The national Medicare Chronic Care Management Program (CCM), which went into effect January 1, 2015, reimburses for telemedicine services provided by licensed professionals to patients with two or more chronic conditions. It is the first time the national government has made an exception to the originating site rule rule which mandates medicare patients must live in rural and physician shortage areas. Visit our Medicare Chronic Care Management page to learn more about incorporating it into your care delivery.
With the exceptions of services provided through the Medicare CCM program, videoconferencing is the only service that is reimbursable through Medicare. Store-and-forward technologies, such as email, will not be reimbursed by Medicare unless delivered to patients through the Medicare CCM program.
CMS currently decides to approve a submitted Current Procedural Terminology (CPT) code based on the type of service that was provided over telehealth. There are certain services for which they will reimburse and others for which they will not. Essentially, Medicare attempts to determine two things:
In addition to limiting services and methods of telemedicine care delivery, Medicare has several other requirements that patients and providers must meet in order to be reimbursed through Medicare for telemedicine. To learn more about these specific requirements, visit our Medicare reimbursement page.
Currently, 33 states have parity laws that mandate private payer reimbursement for telemedicine services. Typically, these mandates only cover real-time videoconferencing, but there are few states that cover store-and-forward technology. Visit our private payer reimbursement page to learn more about the patient and provider requirements that determine reimbursement. Additionally, the Center for Connected Health Policy provides in-depth information on legislation for both public and private healthcare programs and is a fantastic resource for those looking to dive deep into individual state policy.
CCHP’s most recent fifty-state survey of state telehealth laws and Medicaid program policies was completed in August 2016. The full PDF report is available, as is an interactive map of existing and pending telehealth-related policies by state. Below are some key findings:
Only those practitioners who are allowed to provide telemedicine care as outlined in the state legislation will be reimbursed for these services.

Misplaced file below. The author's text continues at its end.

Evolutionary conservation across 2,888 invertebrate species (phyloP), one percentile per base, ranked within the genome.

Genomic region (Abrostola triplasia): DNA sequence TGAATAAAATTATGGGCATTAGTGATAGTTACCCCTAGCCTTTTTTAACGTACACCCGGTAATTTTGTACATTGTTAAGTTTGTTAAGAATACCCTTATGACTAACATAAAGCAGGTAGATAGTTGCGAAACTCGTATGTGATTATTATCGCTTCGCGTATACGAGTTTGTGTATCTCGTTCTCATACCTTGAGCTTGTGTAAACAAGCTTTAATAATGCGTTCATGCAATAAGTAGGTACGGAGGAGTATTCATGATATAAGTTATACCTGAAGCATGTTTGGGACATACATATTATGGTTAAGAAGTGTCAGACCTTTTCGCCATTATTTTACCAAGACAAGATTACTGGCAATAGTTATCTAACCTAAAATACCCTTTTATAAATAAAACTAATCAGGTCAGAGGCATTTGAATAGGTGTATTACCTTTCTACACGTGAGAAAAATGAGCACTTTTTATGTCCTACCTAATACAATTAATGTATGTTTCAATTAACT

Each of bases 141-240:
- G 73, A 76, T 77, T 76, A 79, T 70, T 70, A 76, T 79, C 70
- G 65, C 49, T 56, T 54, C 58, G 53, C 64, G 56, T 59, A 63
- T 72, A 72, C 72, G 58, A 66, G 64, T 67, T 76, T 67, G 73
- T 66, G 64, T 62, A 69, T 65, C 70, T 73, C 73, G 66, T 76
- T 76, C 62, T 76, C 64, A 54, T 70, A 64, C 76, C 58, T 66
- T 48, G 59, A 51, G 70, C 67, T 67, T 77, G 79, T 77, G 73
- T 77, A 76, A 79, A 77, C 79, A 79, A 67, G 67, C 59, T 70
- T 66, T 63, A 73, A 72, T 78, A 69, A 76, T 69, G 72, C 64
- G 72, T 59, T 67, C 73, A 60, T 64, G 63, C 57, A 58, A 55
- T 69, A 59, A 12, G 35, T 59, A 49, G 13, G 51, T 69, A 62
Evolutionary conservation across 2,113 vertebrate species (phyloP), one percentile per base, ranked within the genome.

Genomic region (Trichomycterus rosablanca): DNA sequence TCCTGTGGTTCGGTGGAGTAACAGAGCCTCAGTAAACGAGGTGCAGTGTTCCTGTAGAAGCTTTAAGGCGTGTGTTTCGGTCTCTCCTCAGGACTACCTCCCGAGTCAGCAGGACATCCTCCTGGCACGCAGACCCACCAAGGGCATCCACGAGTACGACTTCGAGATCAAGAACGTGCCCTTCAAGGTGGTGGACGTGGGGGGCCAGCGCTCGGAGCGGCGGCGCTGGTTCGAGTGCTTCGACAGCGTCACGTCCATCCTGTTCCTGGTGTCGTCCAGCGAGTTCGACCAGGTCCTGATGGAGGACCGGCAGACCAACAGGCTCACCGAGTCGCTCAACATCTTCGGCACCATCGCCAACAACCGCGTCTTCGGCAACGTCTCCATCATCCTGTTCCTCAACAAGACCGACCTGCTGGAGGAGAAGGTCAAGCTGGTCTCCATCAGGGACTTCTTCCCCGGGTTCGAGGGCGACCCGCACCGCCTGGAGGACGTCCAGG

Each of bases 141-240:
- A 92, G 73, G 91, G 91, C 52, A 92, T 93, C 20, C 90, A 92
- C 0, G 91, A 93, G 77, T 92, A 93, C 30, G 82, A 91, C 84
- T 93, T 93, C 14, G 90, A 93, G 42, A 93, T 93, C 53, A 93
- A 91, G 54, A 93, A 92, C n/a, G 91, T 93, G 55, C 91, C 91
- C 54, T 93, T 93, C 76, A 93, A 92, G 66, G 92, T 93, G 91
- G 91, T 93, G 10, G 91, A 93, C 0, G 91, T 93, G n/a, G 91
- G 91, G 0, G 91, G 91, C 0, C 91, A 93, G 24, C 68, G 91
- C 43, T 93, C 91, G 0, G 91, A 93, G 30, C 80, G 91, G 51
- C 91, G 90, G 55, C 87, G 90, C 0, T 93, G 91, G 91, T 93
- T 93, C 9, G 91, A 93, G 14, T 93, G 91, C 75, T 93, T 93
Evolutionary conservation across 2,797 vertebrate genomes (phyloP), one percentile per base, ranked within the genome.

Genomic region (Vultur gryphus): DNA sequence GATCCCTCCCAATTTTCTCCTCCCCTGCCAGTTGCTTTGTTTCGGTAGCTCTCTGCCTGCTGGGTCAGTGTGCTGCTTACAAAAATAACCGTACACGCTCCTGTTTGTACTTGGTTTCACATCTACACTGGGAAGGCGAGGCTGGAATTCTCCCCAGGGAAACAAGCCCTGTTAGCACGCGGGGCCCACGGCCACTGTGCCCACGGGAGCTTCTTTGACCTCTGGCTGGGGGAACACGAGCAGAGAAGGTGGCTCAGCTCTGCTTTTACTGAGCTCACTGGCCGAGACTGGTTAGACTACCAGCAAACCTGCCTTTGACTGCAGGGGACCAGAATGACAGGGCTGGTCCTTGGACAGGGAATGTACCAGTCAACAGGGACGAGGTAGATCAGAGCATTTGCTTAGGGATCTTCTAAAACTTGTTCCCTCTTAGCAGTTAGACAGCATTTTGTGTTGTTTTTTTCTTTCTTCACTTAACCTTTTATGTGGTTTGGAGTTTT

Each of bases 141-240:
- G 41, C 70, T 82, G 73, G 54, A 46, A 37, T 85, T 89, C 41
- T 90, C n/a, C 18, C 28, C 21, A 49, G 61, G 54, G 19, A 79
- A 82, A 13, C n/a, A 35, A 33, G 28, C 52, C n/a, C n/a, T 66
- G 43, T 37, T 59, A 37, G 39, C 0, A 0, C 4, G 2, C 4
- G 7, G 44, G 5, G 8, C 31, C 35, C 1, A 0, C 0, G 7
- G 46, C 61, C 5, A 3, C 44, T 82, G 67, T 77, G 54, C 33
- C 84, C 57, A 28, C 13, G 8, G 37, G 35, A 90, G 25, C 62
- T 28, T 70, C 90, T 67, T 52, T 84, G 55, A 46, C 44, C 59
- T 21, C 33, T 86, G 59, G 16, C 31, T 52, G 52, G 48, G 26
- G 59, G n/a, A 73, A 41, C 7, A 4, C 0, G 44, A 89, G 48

Currently, 48 states have some form of reimbursement legislation outline in their public healthcare program. The two states that contain absolutely no mention of telemedicine or telehealth in their public program are Massachusetts and Rhode Island.
Each state’s public program determines the services that may or may not qualify as reimbursable. For example, one public program may reimburse for store-and-forward while another state’s program may only reimburse for videoconferencing.
Per state telemedicine reimbursement through the public program is extremely nuanced. Programs may place certain patient location requirements, specifically prohibiting reimbursement for services provided to a patient who is not at an established medical site when receiving telemedicine care. They may require practitioners to document that a patient has a barrier to receiving in-person care in order to receive reimbursement for delivery remote care.
Although each state may define telehealth separately, the federalHealth Resources and Services Administration (HRSA) defines telehealth as “the use of electronic information and telecommunications technologies to support long-distance clinical health care, patient and professional health-related education, public health and health administration.”
Although most states define telemedicine slightly differently through their own legislation, most agree any use of technology for the purpose of delivering healthcare qualifies as such. What began as hub-and-spoke models linking disparate hospitals in rural areas has become a ubiquitous tool for follow-up care.
Store-and-forward services differ from live video because they are not real-time. Store-and-forward is defined on a per state basis, but it is broadly defined as the electronic exchange of medical information through secure email communications. It can include imaging data, videos, photos or other patient information.
The most commonly reimbursed form of telemedicine is videoconferencing. In order to qualify as “live video” across all states, real-time video and audio must be present, and the quality must be similar to that of an in-person encounter.
Remote patient monitoring refers to monitoring a patient’s physical state outside of the conventional office setting. It most often involves technology that records physiological data that is then sent to a provider through wireless communication at a distant site.
The distant site is a term used by CMS to refer to the location where a practitioner is providing care to a patient at another location. Aside form physician reimbursement, facility fees most now be reimbursed by both federal and private payers.
CMS uses the term “originating site” when referring to the location of a patient who is receiving telemedicine care. Both Medicare and Medicaid place restrictions on the originating site when determining whether the encounter is eligible for reimbursement.
The American Medical Association defines an established medical site as a patient-location that has an on-duty medical professional. Oftentimes, Medicaid will require patients to be at an established medical site in order for practitioners to qualify for reimbursement of telemedicine services.